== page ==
# Low Dimensional Topology

## June 19, 2011

### Knot Theory gets major newspaper coverage!

Filed under: Uncategorized — dmoskovich @ 7:15 am

On Friday, June 17, Japan’s second most-read newspaper, Asahi Shimbun, ran a full-page story on Knot Theory!!! Because of the sudden media exposure, I’ve been getting e-mails from family in Japan like studying Knot Theory makes me some kind of a celebrity. I’m sure it’s the same for every Knot Theorist who’s lived there- we’re enjoying our 15 minutes of fame right now.
The story is occasioned by the release of a fun computer game based on a theorem of Ayaka Shimizu. Ayaka is a member of Akio Kawauchi’s Knot Theory group at OCAMI. The theorem appears in her preprint Region crossing change is an unknotting operation.

At a seminar in Osaka City University, Kengo Kishimoto suggested the “region crossing change” as an unknotting move. A knot diagram divides a plane up into regions, and a region crossing change is a move which changes all crossings adjacent to a region.

Ayaka was able to show that any knot diagram can be untied using region crossing changes. But she also showed that any knot diagram can be made positive by region crossing changes. This was recently extended by Cheng Zhiyun and Gao Hongzhu to 2-component links with even linking number.
So what do you do with a beautiful result like that? Kawauchi, Shimizu, and Kishimoto turned it into an addictive computer game! I must say, their game is the most fun game I’ve seen come out of topology. Watch out Tetris! This game is fun, and you don’t need to know any topology in order to play it. The goal is to colour all crossings “red” (i.e. positive crossing) by region crossing changes. Play and give it to your cousins and uncles and aunts to play!
Asahi Shimbun picked up that this was an amazing new gaming idea, and took the opportunity to run a full-page spread on Knot Theory. Their article does an amazing job of selling us, with sentences like “not only is knot theory a fascinating modern area of research, but the power and simplicity of its methods have captured the attention of chemists and biologists the world over.”
I vote this article as one of the best media exposures mathematics has ever had. Congratulations to the OCAMI crew for pulling this off!

1. The webpage for the game is in Japanese.

Comment by Mayer A. Landau — June 20, 2011 @ 12:28 am

• The text is just an explanation of the rules (click regions to change colours of adjacent crossings), and credits.
Also, the newspaper article is in Japanese, and what’s online is just a small excerpt. I should really scan and translate, shouldn’t I…
Click on the pictures to play for that knot diagram!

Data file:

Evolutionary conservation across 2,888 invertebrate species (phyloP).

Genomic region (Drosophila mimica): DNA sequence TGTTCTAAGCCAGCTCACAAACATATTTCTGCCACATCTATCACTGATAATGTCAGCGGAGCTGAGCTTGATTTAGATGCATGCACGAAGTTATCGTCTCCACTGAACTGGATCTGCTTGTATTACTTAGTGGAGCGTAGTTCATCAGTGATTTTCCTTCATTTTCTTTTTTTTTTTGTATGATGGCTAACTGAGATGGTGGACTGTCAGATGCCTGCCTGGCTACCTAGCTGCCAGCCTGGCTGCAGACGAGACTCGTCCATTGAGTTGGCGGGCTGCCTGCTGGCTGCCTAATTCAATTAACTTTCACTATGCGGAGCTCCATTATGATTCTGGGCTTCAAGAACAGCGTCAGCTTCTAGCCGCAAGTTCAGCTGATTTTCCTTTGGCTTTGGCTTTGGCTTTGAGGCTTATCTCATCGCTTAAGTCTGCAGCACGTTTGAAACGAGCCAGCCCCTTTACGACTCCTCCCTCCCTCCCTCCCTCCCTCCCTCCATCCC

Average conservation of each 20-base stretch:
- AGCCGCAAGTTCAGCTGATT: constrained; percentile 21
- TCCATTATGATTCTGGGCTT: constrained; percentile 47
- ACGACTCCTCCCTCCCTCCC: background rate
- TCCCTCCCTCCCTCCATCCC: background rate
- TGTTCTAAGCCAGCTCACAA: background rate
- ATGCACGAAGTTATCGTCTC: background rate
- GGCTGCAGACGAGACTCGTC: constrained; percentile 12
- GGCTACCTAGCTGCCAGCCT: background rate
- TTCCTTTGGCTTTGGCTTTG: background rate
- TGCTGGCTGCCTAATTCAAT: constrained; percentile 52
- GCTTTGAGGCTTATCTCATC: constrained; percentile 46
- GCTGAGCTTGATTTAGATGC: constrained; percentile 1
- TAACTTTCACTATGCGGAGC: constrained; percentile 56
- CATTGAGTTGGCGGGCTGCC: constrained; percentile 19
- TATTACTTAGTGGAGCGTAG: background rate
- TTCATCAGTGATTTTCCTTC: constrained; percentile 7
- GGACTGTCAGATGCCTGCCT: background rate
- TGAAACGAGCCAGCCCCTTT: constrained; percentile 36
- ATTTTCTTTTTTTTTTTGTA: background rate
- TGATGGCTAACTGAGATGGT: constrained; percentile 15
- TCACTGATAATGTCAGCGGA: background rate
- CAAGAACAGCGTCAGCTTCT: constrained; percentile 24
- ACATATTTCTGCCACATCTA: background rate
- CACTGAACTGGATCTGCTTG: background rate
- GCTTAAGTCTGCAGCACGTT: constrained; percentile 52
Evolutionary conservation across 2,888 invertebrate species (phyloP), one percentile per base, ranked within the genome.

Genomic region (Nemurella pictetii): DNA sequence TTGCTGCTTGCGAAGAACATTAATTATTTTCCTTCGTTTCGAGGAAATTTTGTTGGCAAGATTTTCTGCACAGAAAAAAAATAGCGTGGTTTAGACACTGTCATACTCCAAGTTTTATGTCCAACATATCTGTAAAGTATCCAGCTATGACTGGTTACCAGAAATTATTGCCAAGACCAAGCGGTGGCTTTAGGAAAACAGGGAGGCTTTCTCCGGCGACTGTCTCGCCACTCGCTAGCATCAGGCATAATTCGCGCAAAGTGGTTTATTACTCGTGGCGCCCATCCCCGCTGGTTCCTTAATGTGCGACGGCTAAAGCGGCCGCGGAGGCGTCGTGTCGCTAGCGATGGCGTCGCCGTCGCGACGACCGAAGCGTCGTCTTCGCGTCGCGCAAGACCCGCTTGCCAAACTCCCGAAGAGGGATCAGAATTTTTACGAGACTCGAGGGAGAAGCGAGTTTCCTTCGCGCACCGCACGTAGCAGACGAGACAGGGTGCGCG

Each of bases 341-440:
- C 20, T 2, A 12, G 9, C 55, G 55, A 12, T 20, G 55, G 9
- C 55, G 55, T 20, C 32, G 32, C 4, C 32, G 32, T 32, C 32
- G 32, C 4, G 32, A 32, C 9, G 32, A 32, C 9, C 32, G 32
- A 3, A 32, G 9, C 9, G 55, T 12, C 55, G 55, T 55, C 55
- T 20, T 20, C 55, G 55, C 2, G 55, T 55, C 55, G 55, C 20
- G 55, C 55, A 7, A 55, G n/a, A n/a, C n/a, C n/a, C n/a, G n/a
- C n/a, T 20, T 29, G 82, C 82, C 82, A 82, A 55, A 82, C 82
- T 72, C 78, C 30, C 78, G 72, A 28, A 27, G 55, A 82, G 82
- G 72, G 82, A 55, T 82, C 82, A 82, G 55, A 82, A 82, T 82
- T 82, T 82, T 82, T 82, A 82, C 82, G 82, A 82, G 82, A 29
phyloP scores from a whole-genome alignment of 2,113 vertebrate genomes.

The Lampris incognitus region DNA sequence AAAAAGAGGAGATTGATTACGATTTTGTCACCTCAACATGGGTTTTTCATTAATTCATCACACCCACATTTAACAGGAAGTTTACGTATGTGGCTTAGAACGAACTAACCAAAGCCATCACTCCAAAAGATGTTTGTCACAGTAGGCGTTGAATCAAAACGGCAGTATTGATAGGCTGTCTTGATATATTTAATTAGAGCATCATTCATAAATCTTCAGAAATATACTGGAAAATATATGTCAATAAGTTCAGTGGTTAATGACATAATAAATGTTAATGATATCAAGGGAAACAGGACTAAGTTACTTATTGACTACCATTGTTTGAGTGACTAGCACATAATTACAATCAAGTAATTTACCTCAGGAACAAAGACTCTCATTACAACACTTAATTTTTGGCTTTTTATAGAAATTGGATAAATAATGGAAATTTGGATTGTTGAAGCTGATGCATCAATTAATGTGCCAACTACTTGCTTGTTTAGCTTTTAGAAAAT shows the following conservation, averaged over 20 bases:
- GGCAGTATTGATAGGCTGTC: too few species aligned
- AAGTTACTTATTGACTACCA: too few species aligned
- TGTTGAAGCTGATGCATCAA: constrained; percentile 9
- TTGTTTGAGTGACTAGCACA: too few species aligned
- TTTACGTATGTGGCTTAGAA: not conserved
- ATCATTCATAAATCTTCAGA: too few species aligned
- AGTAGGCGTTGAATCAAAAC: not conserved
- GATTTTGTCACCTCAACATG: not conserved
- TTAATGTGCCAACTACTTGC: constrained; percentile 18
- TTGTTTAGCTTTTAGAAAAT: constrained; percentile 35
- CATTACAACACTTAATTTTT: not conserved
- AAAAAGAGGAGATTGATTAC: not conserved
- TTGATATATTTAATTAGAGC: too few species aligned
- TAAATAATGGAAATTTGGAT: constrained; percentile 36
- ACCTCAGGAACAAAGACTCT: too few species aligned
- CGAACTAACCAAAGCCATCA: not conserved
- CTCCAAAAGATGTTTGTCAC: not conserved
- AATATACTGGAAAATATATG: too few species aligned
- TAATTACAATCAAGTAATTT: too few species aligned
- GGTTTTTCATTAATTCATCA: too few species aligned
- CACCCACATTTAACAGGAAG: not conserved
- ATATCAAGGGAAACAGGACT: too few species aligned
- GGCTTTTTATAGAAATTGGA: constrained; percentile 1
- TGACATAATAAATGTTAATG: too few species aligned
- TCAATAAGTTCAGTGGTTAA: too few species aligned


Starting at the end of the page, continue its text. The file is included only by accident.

Comment by Daniel Moskovich — June 20, 2011 @ 6:03 am

2. This is a clever idea. I wonder if this could catch on in the US (perhaps with a slicker interface.)

Comment by Jesse Johnson — June 20, 2011 @ 11:35 am

• I love the idea of turning a proof into a fun game!
They’re a group of topologists, so I don’t know whether they’ll be able to make a professional-looking gaming interface, but with the press coverage this has been getting, I dream that a game design company might become interested, and then professionals would design a lovely interface, use many more knots, maybe put a timer and music in… Imagine seeing some teenager playing that game on their cellphone on the subway!

Comment by Daniel Moskovich — June 20, 2011 @ 5:18 pm

3. [...] Math blogging Okie Jesse Johnson (a math professor at OK State) recently posted that one of the largest newspapers in Japan, the Asahi Shimbun, posted an article about a computer [...]

Pingback by Japanese Knot Theory Computer Game « OU Math Club — June 27, 2011 @ 10:20 am

4. Recently, it was proved that region crossing change is an unknotting operaiton on a link diagram if and only if the link is a proper link, i.e. every individual component has even total linking number with the other components. But I have not submitted this paper to arXiv yet.
In fact in my opinion, the behavior of region crossing changes is also well understood, i.e. crossing points that can be switched by region crossing changes satisfy some condition, and this condition is also sufficient.

Good for OCAMI, in China I hardly read this kind of mathematic news on newspaper…

Comment by Cheng Zhiyun — June 29, 2011 @ 11:06 am

• That’s a lovely result! I look forward to reading your preprint when it comes out!

Comment by Daniel Moskovich — June 29, 2011 @ 11:47 am

5. how do i translate the site its in chinese or japanese,

Comment by onlinegamer — September 9, 2011 @ 10:07 pm

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